A more pressing issue is that because you are not booked on a through-itinerary, the airline carrying you to Ireland will almost certainly not board you due to a lack of a visa and a lack of an ongoing-travel itinerary with them. They will treat you as if Ireland is your final destination, because to them it is.

  • What if you do not have any checked-in baggage? That it, if you have only the 8kg-max cabin bag..
    – Shailen
    Commented May 15, 2019 at 18:03

Normally you would be exempted thanks to your Canadian visa, however you mention that:

According to the airlines I will have to collect and recheck the baggage at Dublin Airport.

This means you will indeed need a transit visa as the luggage collection takes place after passport control.


My experience. Indian citizen with a U.S. visa.

Flying through Chicago to Dublin and connection from Dublin to Europe (within two hours in afternoon) - transit visa not required.

Flying back from Europe to Dublin. Connecting flight to Chicago is after 20 hrs. Arrived in Dublin airport at 4 PM. Cannot stay on the airport in the night as the airport is closed. Have to pass through immigration. Transit visa is required but do not have it. So, immigration office scolds and stamps an entry permit and warns not to repeat the case. Once the passport is stamped, left the airport, stayed at a hotel in the city centre, returned back to airport, passed through immigration and boarded the flight.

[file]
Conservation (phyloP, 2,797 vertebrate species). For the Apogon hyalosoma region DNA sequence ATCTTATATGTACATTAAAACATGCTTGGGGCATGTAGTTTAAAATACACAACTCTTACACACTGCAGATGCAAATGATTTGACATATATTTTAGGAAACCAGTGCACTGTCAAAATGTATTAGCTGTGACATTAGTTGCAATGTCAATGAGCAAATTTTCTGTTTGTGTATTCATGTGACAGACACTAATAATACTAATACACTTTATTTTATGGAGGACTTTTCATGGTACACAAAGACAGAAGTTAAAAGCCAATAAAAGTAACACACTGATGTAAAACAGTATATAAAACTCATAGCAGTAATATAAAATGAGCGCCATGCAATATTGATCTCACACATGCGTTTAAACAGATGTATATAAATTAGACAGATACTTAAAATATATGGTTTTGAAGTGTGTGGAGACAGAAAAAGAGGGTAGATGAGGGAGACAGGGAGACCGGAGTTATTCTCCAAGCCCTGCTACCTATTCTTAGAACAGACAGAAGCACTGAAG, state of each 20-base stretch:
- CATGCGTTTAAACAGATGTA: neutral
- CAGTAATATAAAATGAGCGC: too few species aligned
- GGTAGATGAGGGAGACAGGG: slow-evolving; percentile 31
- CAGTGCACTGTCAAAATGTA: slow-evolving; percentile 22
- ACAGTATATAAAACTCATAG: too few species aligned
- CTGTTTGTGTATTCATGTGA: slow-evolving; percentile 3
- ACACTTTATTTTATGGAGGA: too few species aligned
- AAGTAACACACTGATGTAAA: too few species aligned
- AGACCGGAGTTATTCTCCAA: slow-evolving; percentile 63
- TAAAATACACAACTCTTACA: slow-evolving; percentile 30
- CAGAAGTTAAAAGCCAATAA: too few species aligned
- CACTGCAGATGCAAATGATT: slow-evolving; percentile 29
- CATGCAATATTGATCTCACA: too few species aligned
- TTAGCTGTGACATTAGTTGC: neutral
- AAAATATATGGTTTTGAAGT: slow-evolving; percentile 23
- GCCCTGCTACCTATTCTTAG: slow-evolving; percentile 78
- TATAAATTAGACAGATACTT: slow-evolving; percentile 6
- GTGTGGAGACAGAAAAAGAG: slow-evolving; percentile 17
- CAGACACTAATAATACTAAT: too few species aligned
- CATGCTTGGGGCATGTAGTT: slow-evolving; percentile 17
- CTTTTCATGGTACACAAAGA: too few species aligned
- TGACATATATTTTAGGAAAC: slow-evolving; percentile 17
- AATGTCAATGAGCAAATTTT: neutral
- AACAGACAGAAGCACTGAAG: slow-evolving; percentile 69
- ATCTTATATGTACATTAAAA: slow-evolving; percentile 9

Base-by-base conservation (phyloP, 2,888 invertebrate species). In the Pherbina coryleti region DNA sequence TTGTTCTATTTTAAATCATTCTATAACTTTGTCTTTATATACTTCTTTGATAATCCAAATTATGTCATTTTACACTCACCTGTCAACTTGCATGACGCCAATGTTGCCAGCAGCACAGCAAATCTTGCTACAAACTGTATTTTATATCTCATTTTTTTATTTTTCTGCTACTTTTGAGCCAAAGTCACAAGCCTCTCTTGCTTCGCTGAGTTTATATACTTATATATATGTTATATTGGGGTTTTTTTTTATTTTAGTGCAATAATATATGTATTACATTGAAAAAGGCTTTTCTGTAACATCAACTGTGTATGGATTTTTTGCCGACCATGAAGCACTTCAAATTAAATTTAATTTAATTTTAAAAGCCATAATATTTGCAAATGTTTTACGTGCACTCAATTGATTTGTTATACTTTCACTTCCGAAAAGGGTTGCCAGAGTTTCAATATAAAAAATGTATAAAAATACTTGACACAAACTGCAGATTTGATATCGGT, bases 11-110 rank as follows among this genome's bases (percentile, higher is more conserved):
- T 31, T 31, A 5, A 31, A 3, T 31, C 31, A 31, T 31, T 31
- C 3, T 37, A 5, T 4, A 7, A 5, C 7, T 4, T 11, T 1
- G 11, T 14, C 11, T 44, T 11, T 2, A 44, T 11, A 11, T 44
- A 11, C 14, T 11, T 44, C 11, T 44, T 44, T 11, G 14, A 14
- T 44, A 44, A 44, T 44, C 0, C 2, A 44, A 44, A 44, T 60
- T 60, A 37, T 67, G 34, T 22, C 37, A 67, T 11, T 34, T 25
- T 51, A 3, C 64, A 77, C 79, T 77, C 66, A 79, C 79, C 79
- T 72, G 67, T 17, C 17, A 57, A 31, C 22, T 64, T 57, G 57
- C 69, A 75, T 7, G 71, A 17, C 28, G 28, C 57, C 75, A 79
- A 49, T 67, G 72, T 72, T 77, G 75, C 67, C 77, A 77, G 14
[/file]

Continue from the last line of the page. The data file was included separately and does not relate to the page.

Had asked both the airline (Aer Lingus) and the Irish Consultate in Chicago before boarding, if I will need a transit visa on return. But no clear response from both of them.

Summary - You need a transit visa to travel through Dublin if you land in Dublin on Day 1 evening and your connecting flight is on Day 2 morning. You cannot stay at the airport (not even airside). The airline doesn't stop you from boarding the flight to Dublin if you don't have a transit visa, but once in Dublin you need to have it.

  • The airline may stop you from boarding the flight to Dublin, although in your case they did not.
    – Willeke
    Commented Jun 22, 2019 at 5:55

As stated in Timatic, the database used by airlines:

TWOV (Transit Without Visa): - Holders of onward tickets for a max. transit time of 24 hours. Not applicable to nationals of Afghanistan, Albania, Congo (Dem. Rep.), Cuba, Eritrea, Ethiopia, Georgia, Ghana, Iran, Iraq, Lebanon, Moldova (Rep.), Nigeria, Somalia, Sri Lanka, Ukraine and Zimbabwe.

So far it looks good, but the defintion of TWOV is:

Passing through an international transit area of the airport in order to board a connecting (or to proceed by the same) flight, without entering the country (i.e. clearing immigration).

So unfortunately, you do need a transit visa

  • Note that Timatic no longer says 24 hours; now it is you must stay in terminal 2 and transit between 04:00 and 16:00 of the same calendar day. Commented May 5, 2020 at 12:50
  • @MichaelHampton Indeed, and the border control will confirm the same ([email protected])
    – Crazydre
    Commented May 12, 2020 at 12:32